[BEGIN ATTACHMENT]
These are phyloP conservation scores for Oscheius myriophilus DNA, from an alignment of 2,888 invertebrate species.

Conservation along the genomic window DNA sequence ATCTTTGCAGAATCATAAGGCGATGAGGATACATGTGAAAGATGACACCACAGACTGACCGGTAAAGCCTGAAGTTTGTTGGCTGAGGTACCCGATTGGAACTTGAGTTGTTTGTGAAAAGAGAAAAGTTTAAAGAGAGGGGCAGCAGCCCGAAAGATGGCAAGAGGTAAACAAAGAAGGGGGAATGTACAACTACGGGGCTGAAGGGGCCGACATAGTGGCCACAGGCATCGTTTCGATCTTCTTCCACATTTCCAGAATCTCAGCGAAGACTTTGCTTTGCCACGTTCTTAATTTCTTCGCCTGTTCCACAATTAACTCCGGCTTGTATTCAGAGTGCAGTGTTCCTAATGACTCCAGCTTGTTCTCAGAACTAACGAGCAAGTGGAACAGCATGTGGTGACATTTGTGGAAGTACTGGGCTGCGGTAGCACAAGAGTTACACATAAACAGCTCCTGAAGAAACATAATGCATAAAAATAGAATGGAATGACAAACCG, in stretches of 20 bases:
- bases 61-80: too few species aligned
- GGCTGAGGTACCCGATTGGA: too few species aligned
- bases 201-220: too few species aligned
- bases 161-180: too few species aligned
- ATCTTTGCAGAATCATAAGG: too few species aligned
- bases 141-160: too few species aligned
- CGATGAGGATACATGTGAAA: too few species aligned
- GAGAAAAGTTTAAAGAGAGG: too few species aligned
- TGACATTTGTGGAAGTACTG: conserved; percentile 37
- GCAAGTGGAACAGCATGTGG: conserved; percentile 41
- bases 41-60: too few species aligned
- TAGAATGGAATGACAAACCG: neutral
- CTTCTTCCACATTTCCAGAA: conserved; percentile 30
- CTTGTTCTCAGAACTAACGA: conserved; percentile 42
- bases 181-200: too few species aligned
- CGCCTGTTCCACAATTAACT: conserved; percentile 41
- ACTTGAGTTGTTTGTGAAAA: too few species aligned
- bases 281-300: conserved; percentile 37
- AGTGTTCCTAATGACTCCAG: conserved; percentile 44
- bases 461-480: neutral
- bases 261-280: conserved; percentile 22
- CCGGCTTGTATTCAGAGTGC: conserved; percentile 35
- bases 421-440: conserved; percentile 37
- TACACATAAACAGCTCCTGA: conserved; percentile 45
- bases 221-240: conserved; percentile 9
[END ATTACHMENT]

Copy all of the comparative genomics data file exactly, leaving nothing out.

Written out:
These are phyloP conservation scores for Oscheius myriophilus DNA, from an alignment of 2,888 invertebrate species.

Conservation along the genomic window DNA sequence ATCTTTGCAGAATCATAAGGCGATGAGGATACATGTGAAAGATGACACCACAGACTGACCGGTAAAGCCTGAAGTTTGTTGGCTGAGGTACCCGATTGGAACTTGAGTTGTTTGTGAAAAGAGAAAAGTTTAAAGAGAGGGGCAGCAGCCCGAAAGATGGCAAGAGGTAAACAAAGAAGGGGGAATGTACAACTACGGGGCTGAAGGGGCCGACATAGTGGCCACAGGCATCGTTTCGATCTTCTTCCACATTTCCAGAATCTCAGCGAAGACTTTGCTTTGCCACGTTCTTAATTTCTTCGCCTGTTCCACAATTAACTCCGGCTTGTATTCAGAGTGCAGTGTTCCTAATGACTCCAGCTTGTTCTCAGAACTAACGAGCAAGTGGAACAGCATGTGGTGACATTTGTGGAAGTACTGGGCTGCGGTAGCACAAGAGTTACACATAAACAGCTCCTGAAGAAACATAATGCATAAAAATAGAATGGAATGACAAACCG, in stretches of 20 bases:
- bases 61-80: too few species aligned
- GGCTGAGGTACCCGATTGGA: too few species aligned
- bases 201-220: too few species aligned
- bases 161-180: too few species aligned
- ATCTTTGCAGAATCATAAGG: too few species aligned
- bases 141-160: too few species aligned
- CGATGAGGATACATGTGAAA: too few species aligned
- GAGAAAAGTTTAAAGAGAGG: too few species aligned
- TGACATTTGTGGAAGTACTG: conserved; percentile 37
- GCAAGTGGAACAGCATGTGG: conserved; percentile 41
- bases 41-60: too few species aligned
- TAGAATGGAATGACAAACCG: neutral
- CTTCTTCCACATTTCCAGAA: conserved; percentile 30
- CTTGTTCTCAGAACTAACGA: conserved; percentile 42
- bases 181-200: too few species aligned
- CGCCTGTTCCACAATTAACT: conserved; percentile 41
- ACTTGAGTTGTTTGTGAAAA: too few species aligned
- bases 281-300: conserved; percentile 37
- AGTGTTCCTAATGACTCCAG: conserved; percentile 44
- bases 461-480: neutral
- bases 261-280: conserved; percentile 22
- CCGGCTTGTATTCAGAGTGC: conserved; percentile 35
- bases 421-440: conserved; percentile 37
- TACACATAAACAGCTCCTGA: conserved; percentile 45
- bases 221-240: conserved; percentile 9